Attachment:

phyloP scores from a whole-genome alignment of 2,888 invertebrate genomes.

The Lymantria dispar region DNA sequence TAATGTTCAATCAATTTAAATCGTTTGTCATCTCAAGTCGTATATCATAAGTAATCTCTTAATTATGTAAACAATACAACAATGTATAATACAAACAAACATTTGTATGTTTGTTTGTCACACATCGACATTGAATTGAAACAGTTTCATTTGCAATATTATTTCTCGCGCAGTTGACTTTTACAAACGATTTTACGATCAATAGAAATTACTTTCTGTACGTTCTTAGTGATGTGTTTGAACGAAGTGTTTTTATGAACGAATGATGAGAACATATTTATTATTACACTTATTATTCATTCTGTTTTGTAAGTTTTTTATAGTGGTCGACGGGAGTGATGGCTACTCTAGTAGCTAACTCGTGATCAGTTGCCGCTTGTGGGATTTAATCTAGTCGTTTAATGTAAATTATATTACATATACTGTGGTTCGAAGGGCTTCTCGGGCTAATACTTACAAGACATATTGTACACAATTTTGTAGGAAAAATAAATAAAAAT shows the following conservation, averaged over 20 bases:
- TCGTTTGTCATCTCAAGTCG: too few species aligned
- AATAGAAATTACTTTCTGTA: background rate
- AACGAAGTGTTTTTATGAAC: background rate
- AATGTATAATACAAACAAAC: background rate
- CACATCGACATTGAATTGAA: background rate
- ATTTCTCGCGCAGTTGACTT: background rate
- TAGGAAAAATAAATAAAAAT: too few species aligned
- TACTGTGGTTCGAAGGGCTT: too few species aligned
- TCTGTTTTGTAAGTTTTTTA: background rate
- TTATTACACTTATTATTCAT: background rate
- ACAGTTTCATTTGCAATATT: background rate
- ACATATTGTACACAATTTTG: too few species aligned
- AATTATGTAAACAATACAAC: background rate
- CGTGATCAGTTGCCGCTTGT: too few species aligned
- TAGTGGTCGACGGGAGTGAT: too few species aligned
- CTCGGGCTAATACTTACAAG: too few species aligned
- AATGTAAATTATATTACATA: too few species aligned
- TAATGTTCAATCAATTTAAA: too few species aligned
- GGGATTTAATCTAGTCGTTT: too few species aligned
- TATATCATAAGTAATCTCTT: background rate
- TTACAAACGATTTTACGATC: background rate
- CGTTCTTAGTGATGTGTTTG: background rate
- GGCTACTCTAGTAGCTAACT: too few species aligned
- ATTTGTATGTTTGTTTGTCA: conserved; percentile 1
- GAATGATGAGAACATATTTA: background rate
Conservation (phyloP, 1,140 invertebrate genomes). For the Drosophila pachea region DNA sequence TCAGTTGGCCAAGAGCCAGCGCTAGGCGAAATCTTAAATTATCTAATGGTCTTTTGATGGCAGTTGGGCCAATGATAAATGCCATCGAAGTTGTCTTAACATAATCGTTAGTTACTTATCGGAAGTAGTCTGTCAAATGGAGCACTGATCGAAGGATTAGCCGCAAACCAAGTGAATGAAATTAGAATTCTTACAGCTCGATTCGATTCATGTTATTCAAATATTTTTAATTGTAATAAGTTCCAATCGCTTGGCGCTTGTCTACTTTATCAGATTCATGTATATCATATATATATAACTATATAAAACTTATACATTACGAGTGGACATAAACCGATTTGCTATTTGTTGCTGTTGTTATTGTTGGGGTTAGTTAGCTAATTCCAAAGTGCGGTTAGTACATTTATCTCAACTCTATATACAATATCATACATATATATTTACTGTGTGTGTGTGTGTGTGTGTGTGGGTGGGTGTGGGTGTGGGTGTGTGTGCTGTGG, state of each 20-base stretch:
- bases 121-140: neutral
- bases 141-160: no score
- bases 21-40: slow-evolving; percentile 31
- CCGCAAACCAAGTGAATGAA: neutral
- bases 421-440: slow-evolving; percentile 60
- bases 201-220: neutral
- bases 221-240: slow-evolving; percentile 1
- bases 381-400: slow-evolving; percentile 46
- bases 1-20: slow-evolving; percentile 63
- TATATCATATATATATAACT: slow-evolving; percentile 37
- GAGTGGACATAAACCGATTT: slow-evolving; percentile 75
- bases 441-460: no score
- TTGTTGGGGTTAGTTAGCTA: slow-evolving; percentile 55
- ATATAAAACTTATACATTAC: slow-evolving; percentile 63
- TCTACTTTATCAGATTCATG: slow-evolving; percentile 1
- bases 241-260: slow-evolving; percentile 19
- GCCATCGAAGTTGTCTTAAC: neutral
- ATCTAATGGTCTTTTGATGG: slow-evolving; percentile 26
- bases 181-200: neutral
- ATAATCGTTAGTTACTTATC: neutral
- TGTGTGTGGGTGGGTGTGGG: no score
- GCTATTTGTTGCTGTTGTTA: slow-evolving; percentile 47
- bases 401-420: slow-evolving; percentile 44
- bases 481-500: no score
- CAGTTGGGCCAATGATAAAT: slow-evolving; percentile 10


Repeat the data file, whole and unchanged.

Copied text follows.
phyloP scores from a whole-genome alignment of 2,888 invertebrate genomes.

The Lymantria dispar region DNA sequence TAATGTTCAATCAATTTAAATCGTTTGTCATCTCAAGTCGTATATCATAAGTAATCTCTTAATTATGTAAACAATACAACAATGTATAATACAAACAAACATTTGTATGTTTGTTTGTCACACATCGACATTGAATTGAAACAGTTTCATTTGCAATATTATTTCTCGCGCAGTTGACTTTTACAAACGATTTTACGATCAATAGAAATTACTTTCTGTACGTTCTTAGTGATGTGTTTGAACGAAGTGTTTTTATGAACGAATGATGAGAACATATTTATTATTACACTTATTATTCATTCTGTTTTGTAAGTTTTTTATAGTGGTCGACGGGAGTGATGGCTACTCTAGTAGCTAACTCGTGATCAGTTGCCGCTTGTGGGATTTAATCTAGTCGTTTAATGTAAATTATATTACATATACTGTGGTTCGAAGGGCTTCTCGGGCTAATACTTACAAGACATATTGTACACAATTTTGTAGGAAAAATAAATAAAAAT shows the following conservation, averaged over 20 bases:
- TCGTTTGTCATCTCAAGTCG: too few species aligned
- AATAGAAATTACTTTCTGTA: background rate
- AACGAAGTGTTTTTATGAAC: background rate
- AATGTATAATACAAACAAAC: background rate
- CACATCGACATTGAATTGAA: background rate
- ATTTCTCGCGCAGTTGACTT: background rate
- TAGGAAAAATAAATAAAAAT: too few species aligned
- TACTGTGGTTCGAAGGGCTT: too few species aligned
- TCTGTTTTGTAAGTTTTTTA: background rate
- TTATTACACTTATTATTCAT: background rate
- ACAGTTTCATTTGCAATATT: background rate
- ACATATTGTACACAATTTTG: too few species aligned
- AATTATGTAAACAATACAAC: background rate
- CGTGATCAGTTGCCGCTTGT: too few species aligned
- TAGTGGTCGACGGGAGTGAT: too few species aligned
- CTCGGGCTAATACTTACAAG: too few species aligned
- AATGTAAATTATATTACATA: too few species aligned
- TAATGTTCAATCAATTTAAA: too few species aligned
- GGGATTTAATCTAGTCGTTT: too few species aligned
- TATATCATAAGTAATCTCTT: background rate
- TTACAAACGATTTTACGATC: background rate
- CGTTCTTAGTGATGTGTTTG: background rate
- GGCTACTCTAGTAGCTAACT: too few species aligned
- ATTTGTATGTTTGTTTGTCA: conserved; percentile 1
- GAATGATGAGAACATATTTA: background rate
Conservation (phyloP, 1,140 invertebrate genomes). For the Drosophila pachea region DNA sequence TCAGTTGGCCAAGAGCCAGCGCTAGGCGAAATCTTAAATTATCTAATGGTCTTTTGATGGCAGTTGGGCCAATGATAAATGCCATCGAAGTTGTCTTAACATAATCGTTAGTTACTTATCGGAAGTAGTCTGTCAAATGGAGCACTGATCGAAGGATTAGCCGCAAACCAAGTGAATGAAATTAGAATTCTTACAGCTCGATTCGATTCATGTTATTCAAATATTTTTAATTGTAATAAGTTCCAATCGCTTGGCGCTTGTCTACTTTATCAGATTCATGTATATCATATATATATAACTATATAAAACTTATACATTACGAGTGGACATAAACCGATTTGCTATTTGTTGCTGTTGTTATTGTTGGGGTTAGTTAGCTAATTCCAAAGTGCGGTTAGTACATTTATCTCAACTCTATATACAATATCATACATATATATTTACTGTGTGTGTGTGTGTGTGTGTGTGGGTGGGTGTGGGTGTGGGTGTGTGTGCTGTGG, state of each 20-base stretch:
- bases 121-140: neutral
- bases 141-160: no score
- bases 21-40: slow-evolving; percentile 31
- CCGCAAACCAAGTGAATGAA: neutral
- bases 421-440: slow-evolving; percentile 60
- bases 201-220: neutral
- bases 221-240: slow-evolving; percentile 1
- bases 381-400: slow-evolving; percentile 46
- bases 1-20: slow-evolving; percentile 63
- TATATCATATATATATAACT: slow-evolving; percentile 37
- GAGTGGACATAAACCGATTT: slow-evolving; percentile 75
- bases 441-460: no score
- TTGTTGGGGTTAGTTAGCTA: slow-evolving; percentile 55
- ATATAAAACTTATACATTAC: slow-evolving; percentile 63
- TCTACTTTATCAGATTCATG: slow-evolving; percentile 1
- bases 241-260: slow-evolving; percentile 19
- GCCATCGAAGTTGTCTTAAC: neutral
- ATCTAATGGTCTTTTGATGG: slow-evolving; percentile 26
- bases 181-200: neutral
- ATAATCGTTAGTTACTTATC: neutral
- TGTGTGTGGGTGGGTGTGGG: no score
- GCTATTTGTTGCTGTTGTTA: slow-evolving; percentile 47
- bases 401-420: slow-evolving; percentile 44
- bases 481-500: no score
- CAGTTGGGCCAATGATAAAT: slow-evolving; percentile 10